The Archegos Capital Management Meltdown: Everything You Need to Know
The ‘Archegos Capital margin call’ resulted in the share prices of two of its speculated prime brokers crashing lower on Monday. We unpack the whole drama below.
The Archegos Saga
Before we look at what has been happening with Archegos over the last few days, the below summarises the 5-day share price performances of some of the key companies that we’ll discuss below. In no particular order:
- Credit Suisse -10%
- GSX Techedu -61%
- Nomura -15%
- Goldman Sachs -3.5%
- ViacomCBS -51%
- Baidu -20%
- Tencent Music -34%
- Discovery -41%
Everything You Need to Know
You’ve probably heard of Archegos Capital Management by now.
If not, here’s a quick refresher.
Run by ex-Tiger Management analyst Bill Hwang, Archegos Capital Management is a family office, which is speculated to have managed anywhere between $5-$10 billion. Or possibly more…
Hwang didn’t always run a family office though. Before that, he founded a hedge fund called Tiger Asia Management. But after the SEC charged him with insider trading and stock manipulation, Hwang settled with the SEC for reference, but he closed the fund and paid a small fine of $44 million.
In 2013, from the ashes of that run-in with the SEC he would start a family office called Archegos Capital Management.
Archegos Capital Management: A Complex Strategies Specialist
The key ingredient of this new fund would be leverage. According to Bloomberg, ‘Traders familiar with his orders describe Hwang running a long-short strategy with exceptionally large leverage.’
A key component of Archegos’ strategy, according to other reports, was the use of something called a total return swap or TRS, a leveraged instrument.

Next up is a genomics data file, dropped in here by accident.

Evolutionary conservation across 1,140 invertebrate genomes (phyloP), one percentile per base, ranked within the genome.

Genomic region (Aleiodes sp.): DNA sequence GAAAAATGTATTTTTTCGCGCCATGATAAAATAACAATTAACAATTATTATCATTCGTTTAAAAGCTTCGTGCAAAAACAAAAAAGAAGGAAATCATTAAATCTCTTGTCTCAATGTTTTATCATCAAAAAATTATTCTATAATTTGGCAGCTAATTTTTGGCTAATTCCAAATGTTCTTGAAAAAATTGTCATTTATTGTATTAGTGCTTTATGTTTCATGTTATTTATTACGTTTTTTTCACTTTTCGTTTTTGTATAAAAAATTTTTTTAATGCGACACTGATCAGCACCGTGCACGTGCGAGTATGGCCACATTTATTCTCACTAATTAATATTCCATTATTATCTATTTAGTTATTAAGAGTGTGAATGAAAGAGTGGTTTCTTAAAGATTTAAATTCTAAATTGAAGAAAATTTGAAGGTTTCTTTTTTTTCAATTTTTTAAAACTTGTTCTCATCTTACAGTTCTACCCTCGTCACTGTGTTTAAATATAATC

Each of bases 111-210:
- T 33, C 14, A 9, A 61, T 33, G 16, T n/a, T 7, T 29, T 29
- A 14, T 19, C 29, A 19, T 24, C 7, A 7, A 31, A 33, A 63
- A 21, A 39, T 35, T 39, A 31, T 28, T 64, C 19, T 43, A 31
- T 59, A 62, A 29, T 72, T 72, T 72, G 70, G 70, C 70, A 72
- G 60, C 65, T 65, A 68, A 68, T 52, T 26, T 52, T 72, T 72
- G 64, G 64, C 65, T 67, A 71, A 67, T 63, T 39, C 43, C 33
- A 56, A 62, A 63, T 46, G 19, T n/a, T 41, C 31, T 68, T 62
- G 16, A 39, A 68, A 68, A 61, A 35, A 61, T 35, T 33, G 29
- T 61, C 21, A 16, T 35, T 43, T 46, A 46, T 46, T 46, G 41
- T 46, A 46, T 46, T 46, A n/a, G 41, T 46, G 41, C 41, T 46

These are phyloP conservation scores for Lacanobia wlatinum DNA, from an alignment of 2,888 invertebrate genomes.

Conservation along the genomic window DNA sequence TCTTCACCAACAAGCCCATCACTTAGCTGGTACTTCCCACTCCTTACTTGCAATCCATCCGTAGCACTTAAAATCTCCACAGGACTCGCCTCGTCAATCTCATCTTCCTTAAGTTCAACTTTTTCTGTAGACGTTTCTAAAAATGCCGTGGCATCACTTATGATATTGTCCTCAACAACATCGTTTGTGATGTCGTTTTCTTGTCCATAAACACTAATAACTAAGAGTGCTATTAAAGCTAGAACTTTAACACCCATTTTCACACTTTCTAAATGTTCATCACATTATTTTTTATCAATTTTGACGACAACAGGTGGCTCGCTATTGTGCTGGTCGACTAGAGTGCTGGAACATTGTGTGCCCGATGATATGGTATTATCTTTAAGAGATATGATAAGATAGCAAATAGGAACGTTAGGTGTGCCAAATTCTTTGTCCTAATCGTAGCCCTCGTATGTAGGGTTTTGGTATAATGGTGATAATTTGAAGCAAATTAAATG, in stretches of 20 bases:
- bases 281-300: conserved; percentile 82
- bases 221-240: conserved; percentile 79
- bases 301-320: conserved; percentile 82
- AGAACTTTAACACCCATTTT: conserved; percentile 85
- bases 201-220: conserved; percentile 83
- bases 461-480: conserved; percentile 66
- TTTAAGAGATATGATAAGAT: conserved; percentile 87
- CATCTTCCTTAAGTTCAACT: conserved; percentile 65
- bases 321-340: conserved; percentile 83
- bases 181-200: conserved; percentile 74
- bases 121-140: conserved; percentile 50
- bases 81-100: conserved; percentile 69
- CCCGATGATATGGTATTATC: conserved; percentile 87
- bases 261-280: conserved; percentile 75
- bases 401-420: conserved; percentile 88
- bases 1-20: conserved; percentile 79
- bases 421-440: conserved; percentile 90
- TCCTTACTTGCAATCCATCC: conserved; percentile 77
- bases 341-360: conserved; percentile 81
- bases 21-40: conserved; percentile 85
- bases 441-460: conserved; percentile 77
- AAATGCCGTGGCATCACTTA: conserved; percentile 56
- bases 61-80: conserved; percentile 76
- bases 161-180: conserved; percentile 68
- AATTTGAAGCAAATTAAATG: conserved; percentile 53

In the most basic of terms, a TRS is just an agreement between a firm and a bank(s). Under this kind of agreement, a firm like Archegos would make payments – at a fixed or variable rate, to its banks, and in return the banks would make payments to a firm like Archegos, correlated to the return of a particular asset or assets. In this specific case, those payments look to have been correlated to a basket of shares.
Key point: The structure of a TRS meant that regulators weren’t aware of Archegos' true exposure levels.
Beyond that, reports have begun to filter out that Archegos also made use of Contracts for Difference (CFDs), another leveraged product.
Exactly how levered the fund was overall – through its use of a combination of instruments – remains unclear. The Business Standard pegs Hwang’s total exposure at its peak to be around $50 billion.
Despite these uncertainties, it seems that Archegos had particularly concentrated positions in media and US-listed Chinese technology stocks, including: Viacom, Discovery, Baidu, GSX and Tencent Music.
Real problems started when some of those stocks began to decline last week.
The Viacom Example
Using Viacom as the key example, the stock was trading around its 52-week highs last Tuesday, at around $95 per share. Great for Archegos – as reports suggest they had leveraged exposure to a name that had gone up and up. In fact, over the last 6-months the Viacom share price had more than tripled!
Then on Wednesday the media giant announced it was looking to raise between $2.65 billion and $3.06 billion. The offering had two parts: selling 20 million common shares at $85 per share and 10 million preferred shares at $100 per share.